Occasionally when I notice her being a little more rigid I remind her that she is not on a diet, and while she is still not a talker, it's clear she's taking that to heart.
She's still socially anxious, but she deals with that. She avoids situations that she knows will make her uncomfortable, but she also pushes herself to try new things. Some of the things that came in with her ED are finally starting to evaporate, such as being a painfully slow reader. She is still a slow reader, but she is able to get through books on her own again, just for fun.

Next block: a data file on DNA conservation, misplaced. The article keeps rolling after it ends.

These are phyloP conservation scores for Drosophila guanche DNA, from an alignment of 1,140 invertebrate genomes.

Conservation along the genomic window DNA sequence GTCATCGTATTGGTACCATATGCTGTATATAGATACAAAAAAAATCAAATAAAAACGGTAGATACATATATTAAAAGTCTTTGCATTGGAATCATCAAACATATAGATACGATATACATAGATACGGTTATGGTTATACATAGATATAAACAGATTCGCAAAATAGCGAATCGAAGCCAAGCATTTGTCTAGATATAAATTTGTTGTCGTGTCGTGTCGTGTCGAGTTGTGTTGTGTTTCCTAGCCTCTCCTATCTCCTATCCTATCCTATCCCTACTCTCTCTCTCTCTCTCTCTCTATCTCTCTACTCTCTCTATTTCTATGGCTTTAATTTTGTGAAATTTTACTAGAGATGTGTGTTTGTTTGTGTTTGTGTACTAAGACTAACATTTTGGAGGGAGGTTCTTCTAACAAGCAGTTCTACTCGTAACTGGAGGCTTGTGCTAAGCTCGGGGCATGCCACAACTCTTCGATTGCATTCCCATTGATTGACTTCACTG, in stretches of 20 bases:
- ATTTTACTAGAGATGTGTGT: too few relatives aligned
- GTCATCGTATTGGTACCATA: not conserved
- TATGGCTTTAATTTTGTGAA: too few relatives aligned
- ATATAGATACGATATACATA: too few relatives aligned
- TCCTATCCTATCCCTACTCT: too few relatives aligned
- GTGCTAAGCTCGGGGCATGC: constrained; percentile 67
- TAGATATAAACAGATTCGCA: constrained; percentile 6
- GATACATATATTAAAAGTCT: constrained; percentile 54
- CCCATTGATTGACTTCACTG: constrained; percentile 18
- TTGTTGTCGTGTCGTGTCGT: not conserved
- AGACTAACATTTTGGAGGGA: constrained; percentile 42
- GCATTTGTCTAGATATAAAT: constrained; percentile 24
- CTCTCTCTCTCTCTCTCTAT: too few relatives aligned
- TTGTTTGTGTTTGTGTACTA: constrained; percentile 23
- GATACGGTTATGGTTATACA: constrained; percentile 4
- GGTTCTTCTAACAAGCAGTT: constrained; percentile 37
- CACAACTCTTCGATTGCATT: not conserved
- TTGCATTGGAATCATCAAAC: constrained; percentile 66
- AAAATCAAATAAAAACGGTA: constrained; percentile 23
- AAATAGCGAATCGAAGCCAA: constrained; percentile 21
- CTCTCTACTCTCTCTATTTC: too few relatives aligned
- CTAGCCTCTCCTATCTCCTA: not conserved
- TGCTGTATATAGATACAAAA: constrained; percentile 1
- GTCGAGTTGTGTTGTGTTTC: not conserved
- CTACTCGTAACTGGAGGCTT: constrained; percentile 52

She has applied to eight colleges, all within one and a half hours of us, several under an hour. The idea is that she needs to be where we can drive to her a few times a week, if necessary, to check on her health, take her out for meals, keep her refrigerator full, etc, or bring her come home for weekends.
I'm not sure I'll ever feel like we are totally out of the water, and college will be a challenge for all of us, even if it's mostly me learning to relax, but we are in a really good place.